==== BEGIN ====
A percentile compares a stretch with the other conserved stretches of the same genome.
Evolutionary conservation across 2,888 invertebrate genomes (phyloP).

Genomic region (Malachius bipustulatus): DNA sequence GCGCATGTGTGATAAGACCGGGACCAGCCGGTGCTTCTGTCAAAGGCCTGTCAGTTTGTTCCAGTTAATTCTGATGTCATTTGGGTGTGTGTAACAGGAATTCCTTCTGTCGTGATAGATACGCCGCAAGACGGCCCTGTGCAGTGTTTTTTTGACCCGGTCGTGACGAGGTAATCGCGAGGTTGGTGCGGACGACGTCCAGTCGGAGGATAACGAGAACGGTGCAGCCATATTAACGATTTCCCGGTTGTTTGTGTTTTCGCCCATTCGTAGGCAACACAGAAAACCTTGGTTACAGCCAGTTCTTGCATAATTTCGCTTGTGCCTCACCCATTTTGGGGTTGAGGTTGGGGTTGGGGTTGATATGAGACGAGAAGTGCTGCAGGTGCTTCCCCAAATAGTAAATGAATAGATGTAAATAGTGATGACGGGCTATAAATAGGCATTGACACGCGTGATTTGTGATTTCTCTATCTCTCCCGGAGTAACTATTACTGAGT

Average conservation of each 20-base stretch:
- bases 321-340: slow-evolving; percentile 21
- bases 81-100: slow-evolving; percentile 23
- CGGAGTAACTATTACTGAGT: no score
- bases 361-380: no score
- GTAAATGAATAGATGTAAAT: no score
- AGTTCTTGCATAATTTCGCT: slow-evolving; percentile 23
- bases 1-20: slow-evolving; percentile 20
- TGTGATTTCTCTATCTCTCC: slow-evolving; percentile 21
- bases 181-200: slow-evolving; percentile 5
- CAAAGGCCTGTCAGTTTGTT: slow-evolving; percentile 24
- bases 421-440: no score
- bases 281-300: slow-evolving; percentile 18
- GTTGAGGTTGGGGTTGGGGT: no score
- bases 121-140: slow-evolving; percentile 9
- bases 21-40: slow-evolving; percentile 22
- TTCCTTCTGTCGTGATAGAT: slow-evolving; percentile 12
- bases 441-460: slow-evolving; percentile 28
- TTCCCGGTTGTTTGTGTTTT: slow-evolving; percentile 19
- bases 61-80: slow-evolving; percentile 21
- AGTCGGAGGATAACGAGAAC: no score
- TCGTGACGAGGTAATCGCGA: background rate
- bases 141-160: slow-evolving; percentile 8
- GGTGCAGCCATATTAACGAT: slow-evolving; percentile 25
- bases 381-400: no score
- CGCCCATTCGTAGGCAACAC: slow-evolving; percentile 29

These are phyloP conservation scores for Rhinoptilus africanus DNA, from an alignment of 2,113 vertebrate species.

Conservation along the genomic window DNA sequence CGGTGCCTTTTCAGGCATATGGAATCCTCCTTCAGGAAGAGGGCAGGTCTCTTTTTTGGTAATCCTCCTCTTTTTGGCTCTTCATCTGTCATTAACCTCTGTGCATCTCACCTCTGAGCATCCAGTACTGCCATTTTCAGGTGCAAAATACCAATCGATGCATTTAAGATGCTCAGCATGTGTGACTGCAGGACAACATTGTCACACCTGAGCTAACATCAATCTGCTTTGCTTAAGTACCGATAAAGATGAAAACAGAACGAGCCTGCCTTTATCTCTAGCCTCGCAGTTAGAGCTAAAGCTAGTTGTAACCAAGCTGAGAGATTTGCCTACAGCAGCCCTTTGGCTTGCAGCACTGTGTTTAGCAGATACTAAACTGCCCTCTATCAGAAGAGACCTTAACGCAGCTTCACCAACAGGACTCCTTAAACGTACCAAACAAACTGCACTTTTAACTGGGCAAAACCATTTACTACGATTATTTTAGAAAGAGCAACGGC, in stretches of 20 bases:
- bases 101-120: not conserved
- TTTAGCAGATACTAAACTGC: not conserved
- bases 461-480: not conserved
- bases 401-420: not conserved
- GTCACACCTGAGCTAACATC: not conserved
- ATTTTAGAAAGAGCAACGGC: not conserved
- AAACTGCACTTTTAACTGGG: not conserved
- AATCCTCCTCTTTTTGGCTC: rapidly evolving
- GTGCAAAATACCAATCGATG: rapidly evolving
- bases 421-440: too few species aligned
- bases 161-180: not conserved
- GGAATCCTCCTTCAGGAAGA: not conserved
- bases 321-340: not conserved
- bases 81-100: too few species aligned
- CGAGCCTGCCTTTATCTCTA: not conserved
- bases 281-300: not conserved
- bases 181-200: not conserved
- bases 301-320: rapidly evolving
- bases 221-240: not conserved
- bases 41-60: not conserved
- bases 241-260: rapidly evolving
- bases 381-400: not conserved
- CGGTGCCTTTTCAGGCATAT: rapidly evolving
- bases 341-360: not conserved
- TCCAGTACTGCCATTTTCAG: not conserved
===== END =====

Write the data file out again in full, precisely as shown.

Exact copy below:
A percentile compares a stretch with the other conserved stretches of the same genome.
Evolutionary conservation across 2,888 invertebrate genomes (phyloP).

Genomic region (Malachius bipustulatus): DNA sequence GCGCATGTGTGATAAGACCGGGACCAGCCGGTGCTTCTGTCAAAGGCCTGTCAGTTTGTTCCAGTTAATTCTGATGTCATTTGGGTGTGTGTAACAGGAATTCCTTCTGTCGTGATAGATACGCCGCAAGACGGCCCTGTGCAGTGTTTTTTTGACCCGGTCGTGACGAGGTAATCGCGAGGTTGGTGCGGACGACGTCCAGTCGGAGGATAACGAGAACGGTGCAGCCATATTAACGATTTCCCGGTTGTTTGTGTTTTCGCCCATTCGTAGGCAACACAGAAAACCTTGGTTACAGCCAGTTCTTGCATAATTTCGCTTGTGCCTCACCCATTTTGGGGTTGAGGTTGGGGTTGGGGTTGATATGAGACGAGAAGTGCTGCAGGTGCTTCCCCAAATAGTAAATGAATAGATGTAAATAGTGATGACGGGCTATAAATAGGCATTGACACGCGTGATTTGTGATTTCTCTATCTCTCCCGGAGTAACTATTACTGAGT

Average conservation of each 20-base stretch:
- bases 321-340: slow-evolving; percentile 21
- bases 81-100: slow-evolving; percentile 23
- CGGAGTAACTATTACTGAGT: no score
- bases 361-380: no score
- GTAAATGAATAGATGTAAAT: no score
- AGTTCTTGCATAATTTCGCT: slow-evolving; percentile 23
- bases 1-20: slow-evolving; percentile 20
- TGTGATTTCTCTATCTCTCC: slow-evolving; percentile 21
- bases 181-200: slow-evolving; percentile 5
- CAAAGGCCTGTCAGTTTGTT: slow-evolving; percentile 24
- bases 421-440: no score
- bases 281-300: slow-evolving; percentile 18
- GTTGAGGTTGGGGTTGGGGT: no score
- bases 121-140: slow-evolving; percentile 9
- bases 21-40: slow-evolving; percentile 22
- TTCCTTCTGTCGTGATAGAT: slow-evolving; percentile 12
- bases 441-460: slow-evolving; percentile 28
- TTCCCGGTTGTTTGTGTTTT: slow-evolving; percentile 19
- bases 61-80: slow-evolving; percentile 21
- AGTCGGAGGATAACGAGAAC: no score
- TCGTGACGAGGTAATCGCGA: background rate
- bases 141-160: slow-evolving; percentile 8
- GGTGCAGCCATATTAACGAT: slow-evolving; percentile 25
- bases 381-400: no score
- CGCCCATTCGTAGGCAACAC: slow-evolving; percentile 29

These are phyloP conservation scores for Rhinoptilus africanus DNA, from an alignment of 2,113 vertebrate species.

Conservation along the genomic window DNA sequence CGGTGCCTTTTCAGGCATATGGAATCCTCCTTCAGGAAGAGGGCAGGTCTCTTTTTTGGTAATCCTCCTCTTTTTGGCTCTTCATCTGTCATTAACCTCTGTGCATCTCACCTCTGAGCATCCAGTACTGCCATTTTCAGGTGCAAAATACCAATCGATGCATTTAAGATGCTCAGCATGTGTGACTGCAGGACAACATTGTCACACCTGAGCTAACATCAATCTGCTTTGCTTAAGTACCGATAAAGATGAAAACAGAACGAGCCTGCCTTTATCTCTAGCCTCGCAGTTAGAGCTAAAGCTAGTTGTAACCAAGCTGAGAGATTTGCCTACAGCAGCCCTTTGGCTTGCAGCACTGTGTTTAGCAGATACTAAACTGCCCTCTATCAGAAGAGACCTTAACGCAGCTTCACCAACAGGACTCCTTAAACGTACCAAACAAACTGCACTTTTAACTGGGCAAAACCATTTACTACGATTATTTTAGAAAGAGCAACGGC, in stretches of 20 bases:
- bases 101-120: not conserved
- TTTAGCAGATACTAAACTGC: not conserved
- bases 461-480: not conserved
- bases 401-420: not conserved
- GTCACACCTGAGCTAACATC: not conserved
- ATTTTAGAAAGAGCAACGGC: not conserved
- AAACTGCACTTTTAACTGGG: not conserved
- AATCCTCCTCTTTTTGGCTC: rapidly evolving
- GTGCAAAATACCAATCGATG: rapidly evolving
- bases 421-440: too few species aligned
- bases 161-180: not conserved
- GGAATCCTCCTTCAGGAAGA: not conserved
- bases 321-340: not conserved
- bases 81-100: too few species aligned
- CGAGCCTGCCTTTATCTCTA: not conserved
- bases 281-300: not conserved
- bases 181-200: not conserved
- bases 301-320: rapidly evolving
- bases 221-240: not conserved
- bases 41-60: not conserved
- bases 241-260: rapidly evolving
- bases 381-400: not conserved
- CGGTGCCTTTTCAGGCATAT: rapidly evolving
- bases 341-360: not conserved
- TCCAGTACTGCCATTTTCAG: not conserved